CHICAGO--For a man who won two NCAA tournament championships at Florida, once derisively called the Heat "Hollywood as Hell" and pours sweat and primal screams into every affair, Joakim Noah's answer sounded a bit surprising.
Asked if the Chicago Bulls need to win a championship to make this season successful, Noah shook his head.
"Not at all," he said. "That's always the ultimate goal and there's nothing more than I want than to win a championship. Right now, it's about building the right habits, playing in those big games."
Given Derrick Rose's season-ending knee injury, Noah's realism is refreshing. And his message -- build championship habits at all times -- is instructive.
Dressing just nine players again, the Bulls provided another example of perseverance and perspective with Tuesday night's 100-85 blowout of the Atlanta Hawks at the United Center.
Noah certainly played as if a title were at stake, building some right habits with his fourth career triple-double and first this season. Noah actually almost achieved the milestone by halftime and finished with 19 points, 16 rebounds and a career-high-tying 11 assists.
"Jo was unbelievable," coach Tom Thibodeau said.
Often, the first home game after an extended trip can be problematical. But in their first United Center appearance since Jan. 27, the Bulls got off to their third straight strong start. They led by 18 points in the first quarter and 25 at their largest point.
"Usually when you come back from a trip like that, you exhale," Noah said. "Nobody exhaled. We're not worried about distractions or what anybody has to say. We're just focused on our improvement."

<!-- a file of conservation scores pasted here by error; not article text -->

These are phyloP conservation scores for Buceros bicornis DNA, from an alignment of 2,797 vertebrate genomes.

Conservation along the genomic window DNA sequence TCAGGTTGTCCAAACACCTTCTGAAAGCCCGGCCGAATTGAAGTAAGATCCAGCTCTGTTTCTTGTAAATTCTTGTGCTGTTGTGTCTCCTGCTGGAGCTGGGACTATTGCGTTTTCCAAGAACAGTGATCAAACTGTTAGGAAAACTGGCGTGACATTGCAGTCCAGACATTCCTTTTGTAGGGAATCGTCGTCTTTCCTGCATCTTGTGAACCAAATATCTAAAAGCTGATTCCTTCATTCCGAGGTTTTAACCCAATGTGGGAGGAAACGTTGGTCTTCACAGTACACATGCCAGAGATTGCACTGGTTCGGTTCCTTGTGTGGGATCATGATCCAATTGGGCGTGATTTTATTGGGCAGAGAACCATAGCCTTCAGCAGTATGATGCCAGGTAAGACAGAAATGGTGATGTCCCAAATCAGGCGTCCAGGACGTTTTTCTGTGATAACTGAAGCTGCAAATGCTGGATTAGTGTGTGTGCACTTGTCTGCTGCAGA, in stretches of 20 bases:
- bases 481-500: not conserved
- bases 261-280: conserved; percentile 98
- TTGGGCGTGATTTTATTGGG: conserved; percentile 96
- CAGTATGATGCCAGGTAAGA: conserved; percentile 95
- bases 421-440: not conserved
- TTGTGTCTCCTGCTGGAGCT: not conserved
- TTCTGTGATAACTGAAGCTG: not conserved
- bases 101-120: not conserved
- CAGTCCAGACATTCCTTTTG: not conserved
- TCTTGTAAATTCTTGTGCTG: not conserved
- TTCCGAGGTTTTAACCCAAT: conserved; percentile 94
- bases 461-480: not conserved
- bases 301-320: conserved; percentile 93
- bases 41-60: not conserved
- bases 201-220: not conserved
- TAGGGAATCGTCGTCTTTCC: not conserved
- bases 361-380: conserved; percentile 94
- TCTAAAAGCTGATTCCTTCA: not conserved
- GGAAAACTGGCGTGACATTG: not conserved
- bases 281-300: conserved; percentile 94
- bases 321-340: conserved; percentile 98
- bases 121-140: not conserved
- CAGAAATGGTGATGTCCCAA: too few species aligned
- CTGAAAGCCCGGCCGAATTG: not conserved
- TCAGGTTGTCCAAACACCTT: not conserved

With Carlos Boozer sitting for a third straight game with his strained left calf, Taj Gibson posted 24 points and 12 rebounds. Gibson had averaged 18.6 points and 9.4 rebounds in his seven previous starts.
"My teammates are looking for me," said Gibson, who has seven 20-point games this season.
Jimmy Butler joined Noah and Gibson in double-double land and all five starters plus D.J. Augustin off the bench scored in double figures. Thirty of the Bulls' 43 field goals were assisted.
"I thought the first quarter was great," Thibodeau said. "We had a lot of energy at both ends. We had good pace and were making quick decisions."
With the victory, the Bulls passed the Hawks by a half-game in the Eastern Conference standings. They enjoyed a ridiculous 57-28 rebounding advantage.
Noah joined Michael Jordan, Scottie Pippen, Tom Boerwinkle and Mickey Johnson as the fifth player in franchise history with at least four triple-doubles. He also provided free fast-food sandwiches for the sellout crowd of 21,325 by sinking two free throws with 38.5 seconds left to hit the century mark, punctuating the moment with a huge fist pump.
"Tough free throws for the Big Macs," Noah said. "I could definitely feel (pressure). But we played some of our best basketball of the year. We just can't be satisfied."
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